Girls explore scientific fields

Lindsey Reed

Several area girls wearing odd necklaces were spotted throughout the Thompson Complex Central Wing Saturday.

The similar-looking necklaces weren’t just for vanity. They were also an educational tool. The girls’ necklaces contained mock strands of DNA that they made in a class about genes taught by Western biology professor Heather DeHart.

To learn more about math and science, 81 girls in the fifth through eighth grades at surrounding area schools attended the second annual “Girls in Science Day” that was held on Western’s campus Saturday.

Participants had several different classes to choose to attend, but the class dealing with genes was one of the popular choices.

The event was put on by women in the science and engineering departments at Western, as well as the women’s studies department.

Western engineering professor Stacy Wilson and chemistry professor Thandi Buthelezi were the creators of the event.

“The goal was just to get girls on campus and expose them to science,” Wilson said. “Hopefully, they’ll want to take math and science classes in high school so they will be prepared for college.”

Lea Phelps, an eighth grader from Drakes Creek Middle School, said she enjoyed the different classes. She took a class about geometric concepts and was able to form different shapes from a geometric paper book that she made in the class.

“I liked learning how to fold different shapes out of paper,” Phelps said.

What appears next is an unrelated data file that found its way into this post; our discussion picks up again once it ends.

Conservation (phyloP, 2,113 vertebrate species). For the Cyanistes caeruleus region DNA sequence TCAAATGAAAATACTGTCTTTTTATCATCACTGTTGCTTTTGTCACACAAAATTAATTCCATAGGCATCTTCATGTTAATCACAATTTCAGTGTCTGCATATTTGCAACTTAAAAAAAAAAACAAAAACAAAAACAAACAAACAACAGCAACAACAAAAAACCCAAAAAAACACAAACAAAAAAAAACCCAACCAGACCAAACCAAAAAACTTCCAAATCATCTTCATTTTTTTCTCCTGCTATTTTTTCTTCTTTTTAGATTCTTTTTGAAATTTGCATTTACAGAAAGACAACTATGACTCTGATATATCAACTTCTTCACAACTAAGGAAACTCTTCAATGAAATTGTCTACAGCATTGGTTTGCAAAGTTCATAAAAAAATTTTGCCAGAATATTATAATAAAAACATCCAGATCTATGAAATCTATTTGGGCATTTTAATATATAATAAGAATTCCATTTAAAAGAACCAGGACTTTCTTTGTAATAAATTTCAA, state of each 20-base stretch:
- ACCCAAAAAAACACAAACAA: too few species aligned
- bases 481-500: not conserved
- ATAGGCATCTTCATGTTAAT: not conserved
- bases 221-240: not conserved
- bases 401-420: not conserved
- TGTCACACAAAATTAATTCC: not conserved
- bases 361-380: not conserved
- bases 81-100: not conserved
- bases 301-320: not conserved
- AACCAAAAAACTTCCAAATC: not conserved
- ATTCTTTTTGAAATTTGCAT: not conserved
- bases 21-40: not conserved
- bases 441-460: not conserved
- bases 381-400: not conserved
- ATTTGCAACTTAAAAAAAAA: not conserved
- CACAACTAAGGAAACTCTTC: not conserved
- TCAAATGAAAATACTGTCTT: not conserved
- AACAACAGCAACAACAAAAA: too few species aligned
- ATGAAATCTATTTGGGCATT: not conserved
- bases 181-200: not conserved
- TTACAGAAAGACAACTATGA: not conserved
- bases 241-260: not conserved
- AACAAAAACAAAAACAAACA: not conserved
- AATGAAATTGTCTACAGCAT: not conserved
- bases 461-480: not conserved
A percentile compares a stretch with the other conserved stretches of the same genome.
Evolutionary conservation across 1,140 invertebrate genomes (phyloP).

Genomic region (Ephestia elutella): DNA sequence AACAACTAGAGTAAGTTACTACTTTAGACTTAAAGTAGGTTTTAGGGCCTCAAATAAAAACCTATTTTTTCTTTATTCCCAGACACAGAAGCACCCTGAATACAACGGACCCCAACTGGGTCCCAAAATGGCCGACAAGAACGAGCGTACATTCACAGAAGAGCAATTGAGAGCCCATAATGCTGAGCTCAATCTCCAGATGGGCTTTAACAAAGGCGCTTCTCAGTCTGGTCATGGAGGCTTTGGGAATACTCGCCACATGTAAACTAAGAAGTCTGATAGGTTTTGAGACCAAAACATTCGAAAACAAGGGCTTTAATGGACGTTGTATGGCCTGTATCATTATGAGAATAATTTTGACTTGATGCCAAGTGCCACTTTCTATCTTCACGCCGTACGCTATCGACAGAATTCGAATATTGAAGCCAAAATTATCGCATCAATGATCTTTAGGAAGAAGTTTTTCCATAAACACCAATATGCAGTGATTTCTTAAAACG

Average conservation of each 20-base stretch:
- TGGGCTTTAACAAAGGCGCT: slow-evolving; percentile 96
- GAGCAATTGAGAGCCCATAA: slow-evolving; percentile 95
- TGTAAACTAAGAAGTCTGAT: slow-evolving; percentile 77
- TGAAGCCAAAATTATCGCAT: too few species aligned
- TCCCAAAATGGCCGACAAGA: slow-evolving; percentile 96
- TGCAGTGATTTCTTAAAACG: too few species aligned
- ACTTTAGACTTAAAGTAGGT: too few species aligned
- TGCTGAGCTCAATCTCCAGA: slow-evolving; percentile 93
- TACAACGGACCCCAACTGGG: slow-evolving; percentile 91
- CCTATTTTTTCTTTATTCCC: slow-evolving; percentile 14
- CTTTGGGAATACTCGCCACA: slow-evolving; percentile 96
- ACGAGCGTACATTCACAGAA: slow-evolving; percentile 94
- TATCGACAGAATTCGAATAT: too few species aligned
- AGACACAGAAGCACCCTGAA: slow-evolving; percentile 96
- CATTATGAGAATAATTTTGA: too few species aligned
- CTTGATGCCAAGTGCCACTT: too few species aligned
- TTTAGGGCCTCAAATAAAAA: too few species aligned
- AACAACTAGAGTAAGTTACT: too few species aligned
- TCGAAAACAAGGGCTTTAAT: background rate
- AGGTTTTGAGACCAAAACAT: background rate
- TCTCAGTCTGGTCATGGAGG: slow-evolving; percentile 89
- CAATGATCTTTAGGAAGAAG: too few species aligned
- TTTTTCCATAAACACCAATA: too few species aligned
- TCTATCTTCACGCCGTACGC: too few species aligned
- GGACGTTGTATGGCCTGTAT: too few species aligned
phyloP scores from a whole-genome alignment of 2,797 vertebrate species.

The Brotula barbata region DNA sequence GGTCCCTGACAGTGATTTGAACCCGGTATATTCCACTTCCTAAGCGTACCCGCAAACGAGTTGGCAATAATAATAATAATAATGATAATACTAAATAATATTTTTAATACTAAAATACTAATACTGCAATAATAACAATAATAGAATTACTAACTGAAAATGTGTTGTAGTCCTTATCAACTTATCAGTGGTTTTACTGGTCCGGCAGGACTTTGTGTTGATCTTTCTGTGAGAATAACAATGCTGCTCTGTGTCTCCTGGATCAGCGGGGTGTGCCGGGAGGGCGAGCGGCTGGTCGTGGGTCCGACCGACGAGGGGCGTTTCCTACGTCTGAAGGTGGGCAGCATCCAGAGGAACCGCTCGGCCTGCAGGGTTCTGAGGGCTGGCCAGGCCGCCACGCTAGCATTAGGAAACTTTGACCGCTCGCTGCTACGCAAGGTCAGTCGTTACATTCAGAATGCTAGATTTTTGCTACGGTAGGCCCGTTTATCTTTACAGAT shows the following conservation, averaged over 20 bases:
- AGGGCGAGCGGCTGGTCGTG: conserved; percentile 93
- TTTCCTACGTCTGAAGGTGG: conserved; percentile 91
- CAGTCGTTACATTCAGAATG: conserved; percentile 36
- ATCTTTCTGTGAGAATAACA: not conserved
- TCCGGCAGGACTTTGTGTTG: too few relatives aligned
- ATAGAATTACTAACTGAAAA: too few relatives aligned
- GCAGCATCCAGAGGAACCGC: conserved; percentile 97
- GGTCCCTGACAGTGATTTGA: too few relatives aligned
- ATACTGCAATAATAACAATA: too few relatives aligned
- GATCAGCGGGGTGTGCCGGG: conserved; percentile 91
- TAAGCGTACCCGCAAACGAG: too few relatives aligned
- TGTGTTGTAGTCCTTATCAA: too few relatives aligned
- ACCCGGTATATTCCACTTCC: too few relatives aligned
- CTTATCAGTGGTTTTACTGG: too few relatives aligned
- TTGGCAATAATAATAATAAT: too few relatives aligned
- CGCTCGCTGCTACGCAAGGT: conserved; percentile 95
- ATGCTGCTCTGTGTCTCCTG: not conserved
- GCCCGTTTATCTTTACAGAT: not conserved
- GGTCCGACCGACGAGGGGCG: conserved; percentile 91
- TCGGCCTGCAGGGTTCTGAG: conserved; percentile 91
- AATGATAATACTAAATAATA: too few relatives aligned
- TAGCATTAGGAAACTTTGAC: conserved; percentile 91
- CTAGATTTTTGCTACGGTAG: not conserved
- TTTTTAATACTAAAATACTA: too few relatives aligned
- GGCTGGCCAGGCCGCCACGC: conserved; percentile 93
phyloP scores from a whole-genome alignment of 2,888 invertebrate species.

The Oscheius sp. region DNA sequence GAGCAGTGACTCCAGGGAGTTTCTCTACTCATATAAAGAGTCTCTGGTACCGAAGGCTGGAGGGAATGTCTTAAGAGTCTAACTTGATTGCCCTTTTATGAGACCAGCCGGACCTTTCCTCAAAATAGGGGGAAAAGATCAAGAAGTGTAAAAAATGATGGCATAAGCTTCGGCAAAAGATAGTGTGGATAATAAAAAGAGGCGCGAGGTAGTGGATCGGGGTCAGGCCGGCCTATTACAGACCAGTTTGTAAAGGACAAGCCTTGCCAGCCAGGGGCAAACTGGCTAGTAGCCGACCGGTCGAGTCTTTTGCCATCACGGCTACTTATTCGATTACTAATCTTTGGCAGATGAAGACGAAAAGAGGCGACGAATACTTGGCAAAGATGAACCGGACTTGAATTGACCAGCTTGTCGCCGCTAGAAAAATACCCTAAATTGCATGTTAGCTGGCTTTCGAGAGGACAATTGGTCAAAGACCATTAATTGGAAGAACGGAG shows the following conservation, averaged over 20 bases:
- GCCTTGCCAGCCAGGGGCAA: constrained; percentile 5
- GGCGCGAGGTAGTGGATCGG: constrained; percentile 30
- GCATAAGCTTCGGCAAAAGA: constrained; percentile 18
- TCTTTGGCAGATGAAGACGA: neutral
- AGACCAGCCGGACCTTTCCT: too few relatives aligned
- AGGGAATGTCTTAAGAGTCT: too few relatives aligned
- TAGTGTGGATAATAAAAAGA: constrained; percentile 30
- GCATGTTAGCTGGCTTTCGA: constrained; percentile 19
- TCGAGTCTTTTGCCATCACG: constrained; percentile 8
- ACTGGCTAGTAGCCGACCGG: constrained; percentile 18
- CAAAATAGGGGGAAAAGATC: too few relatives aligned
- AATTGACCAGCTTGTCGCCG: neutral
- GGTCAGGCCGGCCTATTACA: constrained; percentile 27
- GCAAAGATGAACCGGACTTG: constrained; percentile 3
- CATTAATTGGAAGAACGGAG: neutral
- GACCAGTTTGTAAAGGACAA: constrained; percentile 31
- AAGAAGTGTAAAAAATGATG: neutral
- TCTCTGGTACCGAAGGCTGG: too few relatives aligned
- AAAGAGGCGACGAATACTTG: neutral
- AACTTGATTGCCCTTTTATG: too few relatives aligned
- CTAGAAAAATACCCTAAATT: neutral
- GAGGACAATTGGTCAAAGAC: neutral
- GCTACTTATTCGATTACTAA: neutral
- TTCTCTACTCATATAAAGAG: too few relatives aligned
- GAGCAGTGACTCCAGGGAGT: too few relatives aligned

Even though this was Phelps’ first year participating in the event, she saw other students whom she had met before.

“I saw some of my old friends,” she said.

The science day was impressive to many students like Phelps because they were able to meet faculty members and tour different buildings while taking classes.

“Western seems pretty nice. This is where I plan to go to college,” Phelps said. “I’ve seen some of the classrooms and the teachers, and they are all pretty nice … Plus it’s pretty close to home.”

Several girls who participated last year returned.

Beth Parrent, an eighth grader at Bowling Green Christian Academy, attended last year and enjoyed this year’s event even more.

“I like the classes I took this year better,” Parrent said.

Aside from getting to meet new people, she said that taking a sports psychology class was her favorite part of this year’s events.

“We worked on team building activities and played a lot of games to learn how to concentrate better,” Parrent said.

But she was not the only student that enjoyed the sports psychology class the best.

Sashamarie Herrera, an eighth grader from Drakes Creek, enjoyed the class because she could apply what she learned to her own athletic experiences.

“I liked learning a little more about sports psychology and how to do better by focusing on your goal and opportunities on a soccer field,” Herrera said.

The event concluded with a contest where the girls could win a trophy for building the tallest and strongest “Hurricane Egg Tower.”

The tower could be constructed from various amounts of straws, paper clips and duct tape. The hard part was constructing the tower to hold on to an egg while hurricane simulated winds blew on each of the towers.

Mary Wells, a fifth grader from South Green Elementary School in Glasgow, had a hard time constructing the tower. Her group’s egg cracked before the competition even started.

“They should have given us five days because it’s so hard,” Wells said.

Several Western professors volunteered time to teach classes, and several students helped out with the event.

Providence junior Tabitha Melton, an agriculture business major, enjoyed being part of this year’s event.

“I thought it was good for these girls to come out and see the campus and science department,” Melton said. “It was a good recruiting tool.”

The Girls in Science Day is continuing to grow as more girls learn about the event. Thirty-one more girls attended this year’s event.

“We hope to eventually reach 100 girls,” Wilson said. “We’re thinking about making this a summer camp.”

Reach Lindsey Reed at [email protected]